>   Adjusted Discharges fell 3.9 percent below 2019 YTD results, but were up 8.7 percent compared to January-July 2020. ED Visits fell 13.1 percent YTD below 2019 levels but were up 5 percent YTD versus the same period in 2020. Operating Room Minutes were essentially flat compared to pre-pandemic levels in 2019 (up just 0.4 percent), but rose 16.7 percent YTD compared to last year when many non-urgent procedures were postponed early in the pandemic. Month-over-month, however, Operating Room Minutes were down 5.9 percent, suggesting that some procedures are being postponed again as the Delta variant takes hold.

>   Inpatient revenue was up 3.7 percent compared to January-July 2019 and rose 10.5 percent compared to the same period in 2020.

So, yes, that’s a lot of data to digest. But here’s the thing: even before we examine the data in any depth, we have to take into account the facts on the ground, and the most fundamental fact is that the Delta variant of the COVID-19 virus is absolutely surging now nationwide. Of course, that surge is very uneven: some states, like Illinois, for example, are doing relatively well, and a few, like Vermont, are doing exceptionally well. In both cases, governors and mayors shut down business and social activity very early on in the spring of 2020, and were cautious in reopening activity, and also imposed statewide mask mandates that were largely complied with.

In other states, particularly Texas, Louisiana, Mississippi, Alabama, South Carolina, and Florida, there either never were complete shutdowns or comprehensive mask mandates, or the shutdowns and mask mandates were and have been partial and/or far more temporary. In any case, hospitals are overwhelmed now, and their ICUs have been absolutely flooded with patients, the vast, vast majority of them unvaccinated individuals. One close colleague is the CEO of a 200-bed community hospital that is part of a larger system in North Carolina. That CEO has told me that his facility has reached a genuine crisis point, including over the fact that, as expensive as it is to hire traveling/agency nurses, now, even if one were willing to pay to bring those traveling/agency nurses in, registered nurses can no longer be found with whom to contract. That CEO is about to begin an effort to secure licensed practical nurses, who in his state can administer medications, initiate and change catheters, and perform other essential tasks. He says he’ll have no choice but to try that option.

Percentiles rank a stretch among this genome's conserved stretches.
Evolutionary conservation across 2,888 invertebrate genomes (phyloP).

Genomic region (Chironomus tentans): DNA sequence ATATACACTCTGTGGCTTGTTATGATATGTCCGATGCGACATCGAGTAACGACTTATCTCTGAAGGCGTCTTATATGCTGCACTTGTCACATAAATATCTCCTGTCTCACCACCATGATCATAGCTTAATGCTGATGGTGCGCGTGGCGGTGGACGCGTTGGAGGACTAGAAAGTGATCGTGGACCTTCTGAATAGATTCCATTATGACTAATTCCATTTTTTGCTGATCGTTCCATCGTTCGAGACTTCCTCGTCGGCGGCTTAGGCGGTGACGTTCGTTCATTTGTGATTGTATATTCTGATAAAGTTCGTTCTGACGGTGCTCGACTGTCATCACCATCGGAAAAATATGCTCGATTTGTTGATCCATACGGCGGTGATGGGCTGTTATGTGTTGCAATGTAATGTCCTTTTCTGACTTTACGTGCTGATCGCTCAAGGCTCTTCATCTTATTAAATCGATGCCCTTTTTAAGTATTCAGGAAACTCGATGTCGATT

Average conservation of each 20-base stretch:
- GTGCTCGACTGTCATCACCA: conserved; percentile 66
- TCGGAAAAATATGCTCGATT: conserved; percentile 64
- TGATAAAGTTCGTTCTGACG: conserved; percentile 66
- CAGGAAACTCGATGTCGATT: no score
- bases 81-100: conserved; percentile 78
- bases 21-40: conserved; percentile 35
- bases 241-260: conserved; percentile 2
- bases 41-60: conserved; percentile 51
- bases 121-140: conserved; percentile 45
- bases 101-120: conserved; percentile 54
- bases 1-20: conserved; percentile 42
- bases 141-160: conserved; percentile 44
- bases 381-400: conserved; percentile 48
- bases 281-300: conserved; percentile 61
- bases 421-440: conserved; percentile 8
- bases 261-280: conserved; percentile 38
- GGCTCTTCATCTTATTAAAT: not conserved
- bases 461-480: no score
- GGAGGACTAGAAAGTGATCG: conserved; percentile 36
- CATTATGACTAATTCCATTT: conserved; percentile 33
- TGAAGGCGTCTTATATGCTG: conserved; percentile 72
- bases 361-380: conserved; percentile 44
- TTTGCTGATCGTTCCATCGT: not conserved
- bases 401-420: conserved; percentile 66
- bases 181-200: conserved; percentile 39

So that biggest fact on the ground—that of the surging Delta variant of COVID-19—appears to have no end in sight as a trajectory. So what should hospital and health system executives do??? There are no simple answers to that complex question.

For one thing, hospitals just have to somehow survive this crisis, as they do everything possible to provide the very best care for their patients, whether COVID or non-COVID patients—with no clear end in sight. And hospital executives in particular have very narrow room for maneuver. It is what it is.

Meanwhile, the ongoing pandemic has made it clear that hospital and health system leaders will have to rethink clinician staffing for the long term—physicians and pharmacists, of course, but most of all, nurses—both RNs and LPNs. Even before the pandemic hit the U.S. in the spring of 2020, the nurse staffing crisis had already become a chronic crisis for U.S. healthcare. In some states, including California, average nurse ages are accelerating; in California, for example, fully 39 percent of nurses were 51 years or older already in 2016. The current pandemic is stressing hospitals and health systems to their limits (and let’s hope, not beyond); but it has also illuminated some of the major challenges that must be looked at longer-term anyway, and certainly the set of issues around nationwide nurse shortages, and especially around the collective aging of nurses, is one that’s being dramatically highlighted now.

And of course, hyper-efficiency will be on the agenda in countless c-suite and board meetings. With operating margins so narrow, there will be no margin for error. It’s just how things are going to be.

So, the challenges of the next year—and beyond—will be very significant. And senior hospital and health system leaders will need to move forward very thoughtfully and strategically, in order not only to survive the next coming months, but to thrive longer-term. And it will be a core set of issues, not a peripheral one.